This is the second straight year that states are asking for waivers. In 2020, Betsy DeVos, then the education secretary in the Trump administration, told all states they did not have to administer the tests after schools were abruptly closed when the pandemic hit. She said last year, however, that if she remained education secretary, she wouldn’t give the waivers again.
This week, the U.S. Education Department sent a letter to chief state school officers this week saying the Feb. 1 deadline for seeking a waiver was being extended though it didn’t set a new deadline. It promised states that it would soon provide details on submitting waiver requests as well as state assessment plans to comply with the 2015 federal Every Student Succeeds Act (ESSA).
It did not, however, promise to approve the waivers, and it is still unclear where Miguel Cardona, the state superintendent of education in Connecticut who Biden chose as his nominee to be education secretary, stands on the issue. Shortly before he was tapped by Biden to run the Education Department, he said he wanted students to take the exams this spring but didn’t want the results used as an assessment measure for individual teachers, schools and districts.
ESSA requires public schools to give most students standardized tests each year in math and English language arts and to use the results in accountability formulas. Districts evaluate teachers and states evaluate schools and districts — at least in part — on test scores. What’s more, districts and states have added other high-stakes standardized tests on students for purposes including graduation, grade promotion and teacher bonuses.
The annual spring testing programs have become increasingly controversial amid questions about whether the scores are valid for the purposes for which they are used, and about whether students waste too much time with test preparation. An opt-out movement developed in the 2010s in some states, including New York, where some years about 20 percent of students did not take them.
This week New York as well as Michigan joined several states that have already said they are seeking waivers because it wouldn’t be fair to give to students, many of whom have had a difficult year trying to learn from home or in school during the pandemic.
New York said it would seek two waivers: one to waive state testing requirements at the elementary, middle, and high school levels and permit the administration of the New York State English as a Second Language Achievement Test only to those English Language Learners who are able to attend school in person at least some days of the week. The second waiver request seeks to ease accountability requirements as required by ESSA.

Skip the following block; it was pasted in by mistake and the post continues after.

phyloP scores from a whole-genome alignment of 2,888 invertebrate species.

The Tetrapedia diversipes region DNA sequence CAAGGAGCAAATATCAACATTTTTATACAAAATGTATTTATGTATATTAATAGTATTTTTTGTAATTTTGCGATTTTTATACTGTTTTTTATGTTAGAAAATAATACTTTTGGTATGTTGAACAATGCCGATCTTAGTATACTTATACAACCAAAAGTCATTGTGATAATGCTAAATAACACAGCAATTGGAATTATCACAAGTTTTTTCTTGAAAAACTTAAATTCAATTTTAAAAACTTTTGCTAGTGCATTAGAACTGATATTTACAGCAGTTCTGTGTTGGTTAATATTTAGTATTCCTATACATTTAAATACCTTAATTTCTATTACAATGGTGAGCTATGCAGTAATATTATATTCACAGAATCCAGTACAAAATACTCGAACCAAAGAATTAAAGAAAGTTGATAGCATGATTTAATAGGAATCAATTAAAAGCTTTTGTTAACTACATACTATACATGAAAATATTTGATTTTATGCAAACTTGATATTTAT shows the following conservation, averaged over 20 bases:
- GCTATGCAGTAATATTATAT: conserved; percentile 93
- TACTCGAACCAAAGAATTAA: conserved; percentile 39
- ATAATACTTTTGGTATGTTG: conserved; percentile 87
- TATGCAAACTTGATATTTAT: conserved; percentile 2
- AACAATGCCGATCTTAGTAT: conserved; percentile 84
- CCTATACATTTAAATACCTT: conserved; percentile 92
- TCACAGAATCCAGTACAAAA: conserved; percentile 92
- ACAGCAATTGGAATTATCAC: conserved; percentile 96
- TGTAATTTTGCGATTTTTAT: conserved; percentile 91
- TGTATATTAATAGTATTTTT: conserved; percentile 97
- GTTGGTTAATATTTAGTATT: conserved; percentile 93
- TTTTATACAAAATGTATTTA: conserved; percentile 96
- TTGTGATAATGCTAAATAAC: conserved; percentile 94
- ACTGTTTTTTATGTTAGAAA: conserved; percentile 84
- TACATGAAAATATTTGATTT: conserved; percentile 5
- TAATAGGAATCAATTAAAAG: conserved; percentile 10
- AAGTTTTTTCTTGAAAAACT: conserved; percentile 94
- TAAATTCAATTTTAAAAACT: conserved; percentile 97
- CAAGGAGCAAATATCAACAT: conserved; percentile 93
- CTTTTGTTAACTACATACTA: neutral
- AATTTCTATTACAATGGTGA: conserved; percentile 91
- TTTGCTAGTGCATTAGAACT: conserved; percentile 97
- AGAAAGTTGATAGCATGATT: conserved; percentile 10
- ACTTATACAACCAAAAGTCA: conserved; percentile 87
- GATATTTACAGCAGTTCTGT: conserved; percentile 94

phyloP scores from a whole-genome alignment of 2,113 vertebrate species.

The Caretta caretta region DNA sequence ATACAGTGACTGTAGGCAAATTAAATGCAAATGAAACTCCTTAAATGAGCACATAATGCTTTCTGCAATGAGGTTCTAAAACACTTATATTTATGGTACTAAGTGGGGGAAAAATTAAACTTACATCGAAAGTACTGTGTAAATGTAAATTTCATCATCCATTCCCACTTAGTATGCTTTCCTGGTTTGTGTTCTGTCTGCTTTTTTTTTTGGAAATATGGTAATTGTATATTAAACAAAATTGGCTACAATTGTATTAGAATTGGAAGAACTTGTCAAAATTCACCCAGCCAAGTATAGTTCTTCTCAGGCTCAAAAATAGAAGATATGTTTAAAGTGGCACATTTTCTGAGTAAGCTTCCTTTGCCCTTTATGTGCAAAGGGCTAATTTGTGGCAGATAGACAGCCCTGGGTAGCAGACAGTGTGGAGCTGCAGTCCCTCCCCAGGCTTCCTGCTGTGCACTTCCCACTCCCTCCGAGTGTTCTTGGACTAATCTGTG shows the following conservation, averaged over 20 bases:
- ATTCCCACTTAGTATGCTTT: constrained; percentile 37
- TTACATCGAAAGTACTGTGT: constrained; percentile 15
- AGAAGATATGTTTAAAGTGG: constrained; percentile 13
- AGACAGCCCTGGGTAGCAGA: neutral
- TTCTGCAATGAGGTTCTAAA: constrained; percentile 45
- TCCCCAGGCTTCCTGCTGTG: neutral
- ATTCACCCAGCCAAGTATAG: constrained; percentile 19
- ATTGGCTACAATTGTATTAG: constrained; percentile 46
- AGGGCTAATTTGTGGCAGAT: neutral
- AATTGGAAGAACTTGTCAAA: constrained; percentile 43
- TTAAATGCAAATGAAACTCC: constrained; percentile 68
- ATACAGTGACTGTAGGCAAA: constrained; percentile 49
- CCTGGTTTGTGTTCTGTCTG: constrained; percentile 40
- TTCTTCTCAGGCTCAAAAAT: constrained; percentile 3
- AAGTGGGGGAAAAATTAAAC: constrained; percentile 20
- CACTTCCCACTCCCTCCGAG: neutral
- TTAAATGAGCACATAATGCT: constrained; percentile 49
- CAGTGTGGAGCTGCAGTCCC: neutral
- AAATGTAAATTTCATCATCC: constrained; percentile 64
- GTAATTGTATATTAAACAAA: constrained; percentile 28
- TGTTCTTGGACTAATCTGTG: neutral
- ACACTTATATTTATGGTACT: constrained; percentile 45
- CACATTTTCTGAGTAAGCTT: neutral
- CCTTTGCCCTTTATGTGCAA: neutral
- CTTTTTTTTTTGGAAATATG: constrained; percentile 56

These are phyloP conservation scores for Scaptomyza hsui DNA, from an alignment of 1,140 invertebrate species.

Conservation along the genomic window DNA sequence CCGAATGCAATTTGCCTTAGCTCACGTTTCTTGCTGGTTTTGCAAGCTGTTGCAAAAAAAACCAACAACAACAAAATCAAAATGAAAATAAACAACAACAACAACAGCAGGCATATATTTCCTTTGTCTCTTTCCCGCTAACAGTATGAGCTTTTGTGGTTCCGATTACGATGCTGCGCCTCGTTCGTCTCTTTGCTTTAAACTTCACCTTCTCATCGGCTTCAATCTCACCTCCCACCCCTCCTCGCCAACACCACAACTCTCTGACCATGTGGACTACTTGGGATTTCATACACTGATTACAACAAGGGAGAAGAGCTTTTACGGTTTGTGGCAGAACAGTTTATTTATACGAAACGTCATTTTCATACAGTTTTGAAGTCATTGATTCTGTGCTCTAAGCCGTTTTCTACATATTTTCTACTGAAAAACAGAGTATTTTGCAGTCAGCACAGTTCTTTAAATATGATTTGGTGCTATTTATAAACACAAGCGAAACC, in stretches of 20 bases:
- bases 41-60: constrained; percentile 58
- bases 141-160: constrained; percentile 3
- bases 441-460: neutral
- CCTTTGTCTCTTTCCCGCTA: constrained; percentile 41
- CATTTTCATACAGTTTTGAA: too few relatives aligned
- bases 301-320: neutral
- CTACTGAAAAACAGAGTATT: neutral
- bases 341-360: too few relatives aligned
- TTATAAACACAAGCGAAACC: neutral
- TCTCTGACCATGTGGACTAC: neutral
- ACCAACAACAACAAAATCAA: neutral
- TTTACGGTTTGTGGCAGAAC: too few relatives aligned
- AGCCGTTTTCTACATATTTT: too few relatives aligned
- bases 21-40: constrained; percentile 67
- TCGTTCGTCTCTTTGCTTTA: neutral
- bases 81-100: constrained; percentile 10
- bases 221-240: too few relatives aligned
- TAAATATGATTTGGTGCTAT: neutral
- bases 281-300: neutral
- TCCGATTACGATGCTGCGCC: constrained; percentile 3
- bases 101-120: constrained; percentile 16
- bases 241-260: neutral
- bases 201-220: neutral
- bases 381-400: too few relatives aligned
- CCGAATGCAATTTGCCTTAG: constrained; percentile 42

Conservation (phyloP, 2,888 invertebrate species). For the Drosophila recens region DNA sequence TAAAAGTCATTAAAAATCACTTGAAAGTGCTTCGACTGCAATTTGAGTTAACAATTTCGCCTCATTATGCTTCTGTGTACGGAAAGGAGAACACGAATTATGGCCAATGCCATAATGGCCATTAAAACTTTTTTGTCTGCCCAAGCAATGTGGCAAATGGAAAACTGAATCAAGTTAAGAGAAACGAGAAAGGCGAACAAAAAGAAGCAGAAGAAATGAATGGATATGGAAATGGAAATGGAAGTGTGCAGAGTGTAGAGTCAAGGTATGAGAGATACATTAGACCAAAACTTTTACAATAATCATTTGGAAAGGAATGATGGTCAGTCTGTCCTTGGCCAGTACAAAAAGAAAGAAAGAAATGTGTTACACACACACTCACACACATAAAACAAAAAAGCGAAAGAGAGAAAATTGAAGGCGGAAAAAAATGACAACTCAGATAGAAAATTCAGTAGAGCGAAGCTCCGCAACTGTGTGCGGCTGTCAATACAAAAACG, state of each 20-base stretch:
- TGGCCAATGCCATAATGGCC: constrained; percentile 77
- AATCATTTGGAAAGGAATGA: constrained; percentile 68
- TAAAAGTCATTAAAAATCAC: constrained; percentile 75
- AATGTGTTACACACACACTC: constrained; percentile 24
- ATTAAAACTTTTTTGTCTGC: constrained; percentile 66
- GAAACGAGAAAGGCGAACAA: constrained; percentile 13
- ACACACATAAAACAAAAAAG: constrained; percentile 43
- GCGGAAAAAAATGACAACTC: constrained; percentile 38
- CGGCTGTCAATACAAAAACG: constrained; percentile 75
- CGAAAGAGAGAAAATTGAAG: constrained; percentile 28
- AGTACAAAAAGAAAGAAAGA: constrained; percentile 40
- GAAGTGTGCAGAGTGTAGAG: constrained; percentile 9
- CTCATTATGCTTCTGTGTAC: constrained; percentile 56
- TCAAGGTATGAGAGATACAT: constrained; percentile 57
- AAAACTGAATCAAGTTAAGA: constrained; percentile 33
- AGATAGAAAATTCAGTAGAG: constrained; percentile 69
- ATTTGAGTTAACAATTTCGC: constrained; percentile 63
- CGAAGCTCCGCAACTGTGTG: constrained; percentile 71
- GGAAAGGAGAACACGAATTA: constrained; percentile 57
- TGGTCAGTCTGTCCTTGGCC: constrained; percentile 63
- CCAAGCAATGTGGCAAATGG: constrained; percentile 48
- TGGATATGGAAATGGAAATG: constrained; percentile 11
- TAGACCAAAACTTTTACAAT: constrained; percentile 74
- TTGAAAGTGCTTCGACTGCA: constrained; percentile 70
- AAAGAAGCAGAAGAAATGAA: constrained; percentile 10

In Michigan, state Superintendent Michael Rice said the standardized tests cannot be administered fairly and safely while students are still at home — many without reliable Internet service and with no place at home to quietly take an exam.
Other states had earlier signaled that they would seek a waiver from the testing, including Georgia. In South Carolina, state Superintendent Molly Spearman has asked for a waiver for some standardized testing. She said at a meeting this week that giving students the tests would only add to the substantial stress this year has brought, according to WCSC-TV.
Some legislators, however, are seeking to pass a law that would require the tests be given even if the state is granted a waiver, while others, including Sen. Lindsey O. Graham (R), signed a letter calling for a waiver.
The two national teachers’ unions — the National Education Association and the American Federation of Teachers — have urged that waivers be given. At least 7,000 people have signed a petition by the Center for Fair and Open Testing, a nonprofit organization known as FairTest, calling for waivers to be granted.
Supporters of accountability testing say the exams are important to determine whether students are making progress and that two straight years of having no data from these tests would leave teachers and schools without critical information on how well their students are doing.
At a FairTest webinar on annual standardized testing this week, Rep. Jamaal Bowman (D-N.Y.), a former public school principal in Brooklyn, said the tests should not be given, saying, among other things, that there are serious questions about their validity and that they are not aligned with curriculum.
Critics also say that the results have no value to teachers because the scores come after the school year has ended and that they are not allowed to see test questions or know which ones their students got wrong. Ultimately, they say that the results show only that children from poor families do worse than students from families with more resources.